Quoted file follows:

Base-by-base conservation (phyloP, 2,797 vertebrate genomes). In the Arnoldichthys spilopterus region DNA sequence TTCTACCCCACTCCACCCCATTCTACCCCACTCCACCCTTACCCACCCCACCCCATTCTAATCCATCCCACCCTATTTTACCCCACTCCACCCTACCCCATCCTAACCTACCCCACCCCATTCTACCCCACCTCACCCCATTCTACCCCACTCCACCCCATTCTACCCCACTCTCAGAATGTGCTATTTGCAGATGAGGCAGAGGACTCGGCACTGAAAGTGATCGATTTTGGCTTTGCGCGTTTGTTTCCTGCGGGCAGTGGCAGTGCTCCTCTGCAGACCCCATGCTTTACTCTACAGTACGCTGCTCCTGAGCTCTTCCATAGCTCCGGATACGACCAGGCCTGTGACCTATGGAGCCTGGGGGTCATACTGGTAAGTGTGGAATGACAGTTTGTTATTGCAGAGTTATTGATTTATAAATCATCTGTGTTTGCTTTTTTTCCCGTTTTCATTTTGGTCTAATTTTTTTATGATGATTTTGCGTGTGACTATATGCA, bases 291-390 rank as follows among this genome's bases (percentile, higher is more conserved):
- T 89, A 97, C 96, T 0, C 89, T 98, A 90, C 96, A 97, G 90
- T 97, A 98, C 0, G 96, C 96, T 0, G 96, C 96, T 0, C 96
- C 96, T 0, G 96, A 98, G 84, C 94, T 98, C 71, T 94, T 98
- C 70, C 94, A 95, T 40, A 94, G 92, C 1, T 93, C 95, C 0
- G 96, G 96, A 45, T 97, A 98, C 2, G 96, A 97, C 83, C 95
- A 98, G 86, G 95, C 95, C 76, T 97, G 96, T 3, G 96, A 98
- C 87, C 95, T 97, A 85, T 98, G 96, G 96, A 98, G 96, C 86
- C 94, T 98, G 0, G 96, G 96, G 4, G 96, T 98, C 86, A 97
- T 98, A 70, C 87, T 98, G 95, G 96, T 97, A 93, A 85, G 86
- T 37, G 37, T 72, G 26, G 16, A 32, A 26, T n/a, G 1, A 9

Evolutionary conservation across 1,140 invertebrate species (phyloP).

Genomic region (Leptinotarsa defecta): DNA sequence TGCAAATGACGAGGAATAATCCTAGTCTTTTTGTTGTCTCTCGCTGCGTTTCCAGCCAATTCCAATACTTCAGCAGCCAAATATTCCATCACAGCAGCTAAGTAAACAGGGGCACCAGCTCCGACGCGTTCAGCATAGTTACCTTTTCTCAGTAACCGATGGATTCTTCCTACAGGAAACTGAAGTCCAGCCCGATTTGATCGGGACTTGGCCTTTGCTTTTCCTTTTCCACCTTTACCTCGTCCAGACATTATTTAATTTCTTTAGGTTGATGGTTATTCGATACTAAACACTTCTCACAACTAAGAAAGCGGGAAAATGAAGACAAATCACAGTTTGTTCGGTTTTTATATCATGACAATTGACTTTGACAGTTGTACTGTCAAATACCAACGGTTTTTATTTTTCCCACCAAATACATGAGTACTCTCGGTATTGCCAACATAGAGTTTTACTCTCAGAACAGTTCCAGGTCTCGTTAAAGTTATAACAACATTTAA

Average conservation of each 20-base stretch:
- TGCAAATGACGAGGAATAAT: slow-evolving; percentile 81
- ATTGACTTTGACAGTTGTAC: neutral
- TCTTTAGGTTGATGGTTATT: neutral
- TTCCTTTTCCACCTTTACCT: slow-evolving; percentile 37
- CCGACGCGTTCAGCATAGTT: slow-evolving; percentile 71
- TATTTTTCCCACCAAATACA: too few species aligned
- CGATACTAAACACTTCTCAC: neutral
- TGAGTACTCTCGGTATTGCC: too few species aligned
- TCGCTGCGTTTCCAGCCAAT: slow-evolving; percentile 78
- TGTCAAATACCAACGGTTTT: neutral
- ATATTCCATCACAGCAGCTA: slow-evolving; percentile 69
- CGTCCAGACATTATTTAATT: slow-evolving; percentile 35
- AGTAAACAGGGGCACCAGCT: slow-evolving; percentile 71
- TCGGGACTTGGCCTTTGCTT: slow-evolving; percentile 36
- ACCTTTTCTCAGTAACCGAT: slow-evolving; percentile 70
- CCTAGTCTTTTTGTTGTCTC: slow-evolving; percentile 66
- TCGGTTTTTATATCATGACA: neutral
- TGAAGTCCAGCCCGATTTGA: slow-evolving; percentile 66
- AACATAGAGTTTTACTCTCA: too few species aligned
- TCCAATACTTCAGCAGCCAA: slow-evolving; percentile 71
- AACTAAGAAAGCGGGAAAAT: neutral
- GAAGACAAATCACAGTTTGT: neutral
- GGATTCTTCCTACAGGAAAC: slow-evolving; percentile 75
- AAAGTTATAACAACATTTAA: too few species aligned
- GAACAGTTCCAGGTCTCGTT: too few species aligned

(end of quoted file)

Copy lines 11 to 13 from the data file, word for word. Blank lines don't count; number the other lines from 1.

- T 37, G 37, T 72, G 26, G 16, A 32, A 26, T n/a, G 1, A 9

Evolutionary conservation across 1,140 invertebrate species (phyloP).

Genomic region (Leptinotarsa defecta): DNA sequence TGCAAATGACGAGGAATAATCCTAGTCTTTTTGTTGTCTCTCGCTGCGTTTCCAGCCAATTCCAATACTTCAGCAGCCAAATATTCCATCACAGCAGCTAAGTAAACAGGGGCACCAGCTCCGACGCGTTCAGCATAGTTACCTTTTCTCAGTAACCGATGGATTCTTCCTACAGGAAACTGAAGTCCAGCCCGATTTGATCGGGACTTGGCCTTTGCTTTTCCTTTTCCACCTTTACCTCGTCCAGACATTATTTAATTTCTTTAGGTTGATGGTTATTCGATACTAAACACTTCTCACAACTAAGAAAGCGGGAAAATGAAGACAAATCACAGTTTGTTCGGTTTTTATATCATGACAATTGACTTTGACAGTTGTACTGTCAAATACCAACGGTTTTTATTTTTCCCACCAAATACATGAGTACTCTCGGTATTGCCAACATAGAGTTTTACTCTCAGAACAGTTCCAGGTCTCGTTAAAGTTATAACAACATTTAA